Russian President Vladimir Putin congratulated the crewmembers currently working on board the International Space Station on Cosmonautics Day during a video linkup with the ISS from the Vostochny Cosmodrome, located in the Amur region.
"I would like to congratulate the whole crew on Cosmonautics Day. But it is not just a congratulation, it is a congratulation from the construction site for the future Vostochny Cosmodrome, which will be the biggest and busiest launch pad in Russia," Putin said.
"I very much hope that it will be used both by our specialists and our colleagues from the United States, Europe and other countries. We plan to use it as a platform for launches of both manned spacecraft and launches into far-out space. It will be a very good platform. It took us long to choose it. The work is in full swing today," the president said.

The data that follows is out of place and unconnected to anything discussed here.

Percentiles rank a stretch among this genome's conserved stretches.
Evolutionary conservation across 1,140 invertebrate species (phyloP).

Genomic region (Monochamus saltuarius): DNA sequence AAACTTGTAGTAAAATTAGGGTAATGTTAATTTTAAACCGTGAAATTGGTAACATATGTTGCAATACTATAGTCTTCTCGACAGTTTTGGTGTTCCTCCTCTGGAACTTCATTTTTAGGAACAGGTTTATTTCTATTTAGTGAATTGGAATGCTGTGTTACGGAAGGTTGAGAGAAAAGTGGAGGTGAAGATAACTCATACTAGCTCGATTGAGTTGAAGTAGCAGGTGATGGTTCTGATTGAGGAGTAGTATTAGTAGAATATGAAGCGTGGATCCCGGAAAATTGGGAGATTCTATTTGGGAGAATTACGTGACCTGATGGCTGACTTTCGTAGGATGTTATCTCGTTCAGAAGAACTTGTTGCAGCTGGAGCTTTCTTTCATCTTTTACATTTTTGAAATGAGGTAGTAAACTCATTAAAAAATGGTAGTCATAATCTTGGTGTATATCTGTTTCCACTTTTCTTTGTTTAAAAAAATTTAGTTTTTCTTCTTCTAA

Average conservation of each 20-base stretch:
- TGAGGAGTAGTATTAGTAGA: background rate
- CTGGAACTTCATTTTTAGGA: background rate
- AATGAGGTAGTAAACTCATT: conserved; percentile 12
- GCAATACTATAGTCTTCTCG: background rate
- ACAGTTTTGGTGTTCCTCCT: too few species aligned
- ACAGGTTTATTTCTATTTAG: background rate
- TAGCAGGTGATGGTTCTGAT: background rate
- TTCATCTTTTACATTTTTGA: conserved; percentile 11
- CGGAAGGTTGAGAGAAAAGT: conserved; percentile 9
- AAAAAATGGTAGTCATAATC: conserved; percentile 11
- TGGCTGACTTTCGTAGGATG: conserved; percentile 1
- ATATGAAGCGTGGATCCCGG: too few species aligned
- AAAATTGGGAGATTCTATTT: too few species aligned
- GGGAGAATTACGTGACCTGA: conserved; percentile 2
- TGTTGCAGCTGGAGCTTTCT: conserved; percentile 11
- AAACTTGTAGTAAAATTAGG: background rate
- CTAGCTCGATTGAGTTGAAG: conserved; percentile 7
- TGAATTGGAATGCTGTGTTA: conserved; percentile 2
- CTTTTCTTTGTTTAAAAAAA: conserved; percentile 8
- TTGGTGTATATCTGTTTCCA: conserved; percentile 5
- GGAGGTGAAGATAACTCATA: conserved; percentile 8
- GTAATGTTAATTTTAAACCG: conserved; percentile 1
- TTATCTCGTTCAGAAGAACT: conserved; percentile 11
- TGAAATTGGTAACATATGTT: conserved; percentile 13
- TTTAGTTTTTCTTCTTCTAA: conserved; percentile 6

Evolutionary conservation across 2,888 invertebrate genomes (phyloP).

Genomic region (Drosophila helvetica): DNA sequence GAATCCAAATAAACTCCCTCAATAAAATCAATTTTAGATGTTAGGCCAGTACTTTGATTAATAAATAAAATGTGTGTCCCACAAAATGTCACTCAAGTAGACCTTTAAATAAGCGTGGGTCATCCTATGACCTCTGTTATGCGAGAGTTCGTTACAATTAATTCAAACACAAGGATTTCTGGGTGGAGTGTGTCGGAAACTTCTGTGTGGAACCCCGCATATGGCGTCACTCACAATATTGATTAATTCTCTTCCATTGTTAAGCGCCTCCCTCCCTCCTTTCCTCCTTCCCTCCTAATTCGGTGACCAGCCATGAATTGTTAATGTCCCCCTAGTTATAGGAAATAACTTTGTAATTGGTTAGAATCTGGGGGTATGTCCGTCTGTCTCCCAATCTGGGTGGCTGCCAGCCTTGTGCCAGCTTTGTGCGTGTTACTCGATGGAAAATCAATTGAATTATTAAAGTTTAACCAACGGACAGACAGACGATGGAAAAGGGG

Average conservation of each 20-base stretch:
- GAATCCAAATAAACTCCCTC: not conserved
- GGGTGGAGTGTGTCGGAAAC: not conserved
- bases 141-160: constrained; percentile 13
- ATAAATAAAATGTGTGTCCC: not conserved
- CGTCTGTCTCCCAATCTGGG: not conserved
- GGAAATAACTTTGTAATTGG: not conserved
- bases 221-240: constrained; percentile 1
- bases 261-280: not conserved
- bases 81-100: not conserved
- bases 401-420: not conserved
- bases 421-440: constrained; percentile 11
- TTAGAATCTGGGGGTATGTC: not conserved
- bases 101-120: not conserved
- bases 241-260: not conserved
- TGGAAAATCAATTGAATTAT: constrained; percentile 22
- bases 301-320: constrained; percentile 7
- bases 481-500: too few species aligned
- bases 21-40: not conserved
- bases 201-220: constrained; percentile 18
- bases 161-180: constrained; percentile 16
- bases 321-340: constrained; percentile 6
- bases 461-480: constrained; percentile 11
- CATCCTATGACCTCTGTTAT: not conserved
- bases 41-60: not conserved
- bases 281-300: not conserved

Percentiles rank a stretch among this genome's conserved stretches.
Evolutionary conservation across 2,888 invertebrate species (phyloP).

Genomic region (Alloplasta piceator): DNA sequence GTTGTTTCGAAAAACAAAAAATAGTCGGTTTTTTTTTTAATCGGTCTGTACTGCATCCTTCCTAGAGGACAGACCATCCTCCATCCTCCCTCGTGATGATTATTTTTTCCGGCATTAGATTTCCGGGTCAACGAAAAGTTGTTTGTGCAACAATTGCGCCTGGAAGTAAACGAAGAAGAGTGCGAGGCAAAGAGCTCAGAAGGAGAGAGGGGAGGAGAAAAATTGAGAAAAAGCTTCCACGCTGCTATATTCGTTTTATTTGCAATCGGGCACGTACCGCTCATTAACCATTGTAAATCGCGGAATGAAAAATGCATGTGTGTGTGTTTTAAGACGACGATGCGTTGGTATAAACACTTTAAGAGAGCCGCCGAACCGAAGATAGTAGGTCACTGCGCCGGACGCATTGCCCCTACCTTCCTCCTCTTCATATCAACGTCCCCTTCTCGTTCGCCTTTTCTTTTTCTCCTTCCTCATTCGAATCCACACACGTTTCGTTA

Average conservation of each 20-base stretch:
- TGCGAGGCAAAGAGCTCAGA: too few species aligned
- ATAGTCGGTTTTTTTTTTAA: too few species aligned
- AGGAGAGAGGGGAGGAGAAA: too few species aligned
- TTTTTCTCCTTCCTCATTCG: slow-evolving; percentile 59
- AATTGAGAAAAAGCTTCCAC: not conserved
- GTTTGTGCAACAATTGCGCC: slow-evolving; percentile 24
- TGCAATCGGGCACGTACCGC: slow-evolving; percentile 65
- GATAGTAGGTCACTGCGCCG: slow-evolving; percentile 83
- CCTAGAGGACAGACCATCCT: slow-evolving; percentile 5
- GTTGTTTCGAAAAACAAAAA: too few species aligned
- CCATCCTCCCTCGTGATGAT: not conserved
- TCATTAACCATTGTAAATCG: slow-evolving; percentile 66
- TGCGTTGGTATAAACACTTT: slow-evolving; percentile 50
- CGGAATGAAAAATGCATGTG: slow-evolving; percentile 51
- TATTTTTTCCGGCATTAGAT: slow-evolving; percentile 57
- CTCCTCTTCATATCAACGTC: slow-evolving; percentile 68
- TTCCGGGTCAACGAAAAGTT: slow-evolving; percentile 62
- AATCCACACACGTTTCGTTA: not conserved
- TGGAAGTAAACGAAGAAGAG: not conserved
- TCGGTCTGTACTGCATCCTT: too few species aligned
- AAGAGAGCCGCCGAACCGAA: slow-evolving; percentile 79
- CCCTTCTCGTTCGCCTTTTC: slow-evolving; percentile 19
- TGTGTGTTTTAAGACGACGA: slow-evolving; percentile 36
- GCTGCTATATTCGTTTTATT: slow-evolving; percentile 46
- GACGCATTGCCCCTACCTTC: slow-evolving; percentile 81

The first rockets are expected to blast off from the Vostochny Cosmodrome before 2015, and the first manned spacecraft will be launched before 2018, he said.
"I hope that the next stage will be completed by 2020, and we will be able to launch super-heavy rockets from this site. Initial plans envisioned rockets weighing up to 55 tonnes, but specialists say today bigger figures should be reached," Putin said.
Russia is not going to stop using the Baikonur Cosmodrome in Kazakhstan, the president said.
Putin, however, said that the Baikonur Cosmodrome was built in Soviet times and has already become obsolete.